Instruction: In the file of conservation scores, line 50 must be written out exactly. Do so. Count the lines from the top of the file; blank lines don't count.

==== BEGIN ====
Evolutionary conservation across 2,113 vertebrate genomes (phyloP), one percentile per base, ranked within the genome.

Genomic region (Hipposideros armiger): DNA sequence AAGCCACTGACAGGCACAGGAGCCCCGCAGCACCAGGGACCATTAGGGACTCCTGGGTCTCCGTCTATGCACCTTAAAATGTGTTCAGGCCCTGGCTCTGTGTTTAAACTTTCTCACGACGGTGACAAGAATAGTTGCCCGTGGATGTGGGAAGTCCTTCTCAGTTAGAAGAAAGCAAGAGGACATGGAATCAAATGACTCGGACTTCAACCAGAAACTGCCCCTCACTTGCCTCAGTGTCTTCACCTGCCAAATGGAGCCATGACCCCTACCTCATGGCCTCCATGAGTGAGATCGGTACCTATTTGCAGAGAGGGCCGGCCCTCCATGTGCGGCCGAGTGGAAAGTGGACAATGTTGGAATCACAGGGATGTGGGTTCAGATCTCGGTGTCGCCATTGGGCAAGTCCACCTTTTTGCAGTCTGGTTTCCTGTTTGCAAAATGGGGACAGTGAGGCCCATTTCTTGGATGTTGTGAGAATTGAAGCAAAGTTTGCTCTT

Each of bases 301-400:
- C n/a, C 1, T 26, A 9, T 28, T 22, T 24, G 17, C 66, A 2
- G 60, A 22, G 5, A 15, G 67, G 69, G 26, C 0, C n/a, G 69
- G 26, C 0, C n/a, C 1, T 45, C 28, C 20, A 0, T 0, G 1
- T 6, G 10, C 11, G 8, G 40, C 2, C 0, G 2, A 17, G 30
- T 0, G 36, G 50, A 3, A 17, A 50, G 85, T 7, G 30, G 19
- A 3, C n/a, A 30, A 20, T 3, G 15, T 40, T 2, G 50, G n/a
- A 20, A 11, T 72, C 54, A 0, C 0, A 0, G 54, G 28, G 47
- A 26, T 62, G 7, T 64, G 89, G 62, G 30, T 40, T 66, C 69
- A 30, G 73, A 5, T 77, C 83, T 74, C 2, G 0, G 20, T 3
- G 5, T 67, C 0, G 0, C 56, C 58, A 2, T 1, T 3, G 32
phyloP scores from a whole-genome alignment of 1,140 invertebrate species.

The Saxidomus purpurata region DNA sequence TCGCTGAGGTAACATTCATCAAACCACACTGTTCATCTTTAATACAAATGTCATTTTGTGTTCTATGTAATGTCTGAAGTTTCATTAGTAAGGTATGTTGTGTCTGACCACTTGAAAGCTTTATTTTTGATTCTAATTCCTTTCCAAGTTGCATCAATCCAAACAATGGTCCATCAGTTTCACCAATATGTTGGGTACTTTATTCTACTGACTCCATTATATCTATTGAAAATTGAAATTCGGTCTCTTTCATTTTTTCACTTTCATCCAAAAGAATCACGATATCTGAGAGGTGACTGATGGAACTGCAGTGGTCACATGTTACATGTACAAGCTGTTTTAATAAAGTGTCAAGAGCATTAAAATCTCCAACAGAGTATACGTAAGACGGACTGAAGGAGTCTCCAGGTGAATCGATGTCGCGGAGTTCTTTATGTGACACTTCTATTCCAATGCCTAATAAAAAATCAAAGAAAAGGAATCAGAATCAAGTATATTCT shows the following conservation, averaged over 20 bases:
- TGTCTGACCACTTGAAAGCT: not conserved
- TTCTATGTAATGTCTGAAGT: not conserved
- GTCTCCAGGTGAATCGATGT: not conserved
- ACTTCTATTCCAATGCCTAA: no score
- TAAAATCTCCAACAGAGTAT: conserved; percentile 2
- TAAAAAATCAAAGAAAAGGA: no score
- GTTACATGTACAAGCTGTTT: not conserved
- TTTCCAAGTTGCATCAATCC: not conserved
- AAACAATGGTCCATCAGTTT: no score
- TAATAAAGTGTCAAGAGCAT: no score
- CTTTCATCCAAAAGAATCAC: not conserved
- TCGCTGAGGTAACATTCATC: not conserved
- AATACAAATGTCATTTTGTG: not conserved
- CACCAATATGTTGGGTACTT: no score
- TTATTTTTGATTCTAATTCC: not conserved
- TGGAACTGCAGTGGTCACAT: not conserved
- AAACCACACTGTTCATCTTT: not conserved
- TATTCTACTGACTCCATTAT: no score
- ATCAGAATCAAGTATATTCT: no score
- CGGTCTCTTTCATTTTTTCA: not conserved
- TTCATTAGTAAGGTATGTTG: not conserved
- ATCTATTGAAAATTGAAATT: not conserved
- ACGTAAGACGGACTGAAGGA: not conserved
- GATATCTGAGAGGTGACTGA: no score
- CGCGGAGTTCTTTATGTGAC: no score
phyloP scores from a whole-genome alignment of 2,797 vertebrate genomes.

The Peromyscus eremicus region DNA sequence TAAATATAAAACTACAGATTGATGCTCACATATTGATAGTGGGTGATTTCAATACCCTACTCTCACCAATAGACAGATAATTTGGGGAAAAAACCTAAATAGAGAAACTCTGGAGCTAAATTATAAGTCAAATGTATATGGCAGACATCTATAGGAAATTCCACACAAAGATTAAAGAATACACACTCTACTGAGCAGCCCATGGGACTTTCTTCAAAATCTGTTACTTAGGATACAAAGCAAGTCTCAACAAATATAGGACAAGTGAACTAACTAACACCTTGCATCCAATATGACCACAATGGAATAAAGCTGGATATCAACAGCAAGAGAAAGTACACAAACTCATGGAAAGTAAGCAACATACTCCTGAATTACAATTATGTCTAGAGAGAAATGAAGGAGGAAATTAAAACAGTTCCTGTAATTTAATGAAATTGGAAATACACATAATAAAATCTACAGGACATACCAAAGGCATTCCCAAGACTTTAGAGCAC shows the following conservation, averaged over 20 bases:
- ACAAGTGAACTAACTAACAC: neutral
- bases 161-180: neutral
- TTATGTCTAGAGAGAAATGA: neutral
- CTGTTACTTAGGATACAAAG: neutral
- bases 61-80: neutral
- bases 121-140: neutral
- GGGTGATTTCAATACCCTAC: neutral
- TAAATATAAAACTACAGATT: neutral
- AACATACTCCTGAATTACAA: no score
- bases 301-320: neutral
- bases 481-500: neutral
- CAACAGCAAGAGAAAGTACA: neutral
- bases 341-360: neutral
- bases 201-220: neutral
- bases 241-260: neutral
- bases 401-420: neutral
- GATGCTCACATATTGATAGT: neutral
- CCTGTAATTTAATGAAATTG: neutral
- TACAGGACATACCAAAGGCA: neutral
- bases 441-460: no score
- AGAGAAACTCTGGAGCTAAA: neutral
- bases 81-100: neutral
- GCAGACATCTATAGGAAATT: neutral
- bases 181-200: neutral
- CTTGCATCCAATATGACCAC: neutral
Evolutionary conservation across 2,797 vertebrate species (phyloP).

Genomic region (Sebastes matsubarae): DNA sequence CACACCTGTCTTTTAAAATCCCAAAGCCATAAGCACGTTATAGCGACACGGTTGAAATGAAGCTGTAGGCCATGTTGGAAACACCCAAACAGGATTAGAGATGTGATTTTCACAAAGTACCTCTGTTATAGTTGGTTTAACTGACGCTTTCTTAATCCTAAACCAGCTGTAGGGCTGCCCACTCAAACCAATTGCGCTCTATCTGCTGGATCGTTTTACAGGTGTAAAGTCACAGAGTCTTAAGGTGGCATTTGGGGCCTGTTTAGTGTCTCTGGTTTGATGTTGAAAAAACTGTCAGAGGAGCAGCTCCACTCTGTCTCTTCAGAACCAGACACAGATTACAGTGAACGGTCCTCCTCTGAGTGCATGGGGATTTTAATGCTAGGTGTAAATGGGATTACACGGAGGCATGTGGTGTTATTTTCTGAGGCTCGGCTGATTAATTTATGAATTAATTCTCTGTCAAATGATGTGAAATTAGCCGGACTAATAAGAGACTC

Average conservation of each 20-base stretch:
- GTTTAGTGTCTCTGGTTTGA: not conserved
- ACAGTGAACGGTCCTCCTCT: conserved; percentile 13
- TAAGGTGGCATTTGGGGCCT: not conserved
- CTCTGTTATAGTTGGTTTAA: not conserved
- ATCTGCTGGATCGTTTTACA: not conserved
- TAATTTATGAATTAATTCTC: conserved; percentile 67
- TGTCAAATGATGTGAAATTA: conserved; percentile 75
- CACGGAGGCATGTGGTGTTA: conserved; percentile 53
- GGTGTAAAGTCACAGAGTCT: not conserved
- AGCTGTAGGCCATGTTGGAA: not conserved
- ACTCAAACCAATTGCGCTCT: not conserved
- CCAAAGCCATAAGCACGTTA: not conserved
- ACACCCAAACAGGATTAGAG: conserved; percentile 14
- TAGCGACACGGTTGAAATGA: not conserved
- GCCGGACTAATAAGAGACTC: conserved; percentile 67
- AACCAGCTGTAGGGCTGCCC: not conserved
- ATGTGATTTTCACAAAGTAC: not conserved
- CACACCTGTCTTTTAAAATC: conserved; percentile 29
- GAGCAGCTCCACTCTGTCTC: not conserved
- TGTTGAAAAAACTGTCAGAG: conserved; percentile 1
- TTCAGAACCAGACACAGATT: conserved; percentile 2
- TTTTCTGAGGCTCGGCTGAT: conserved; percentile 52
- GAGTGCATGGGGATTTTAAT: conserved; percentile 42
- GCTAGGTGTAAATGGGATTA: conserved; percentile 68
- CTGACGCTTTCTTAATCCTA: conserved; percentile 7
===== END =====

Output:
- TAAATATAAAACTACAGATT: neutral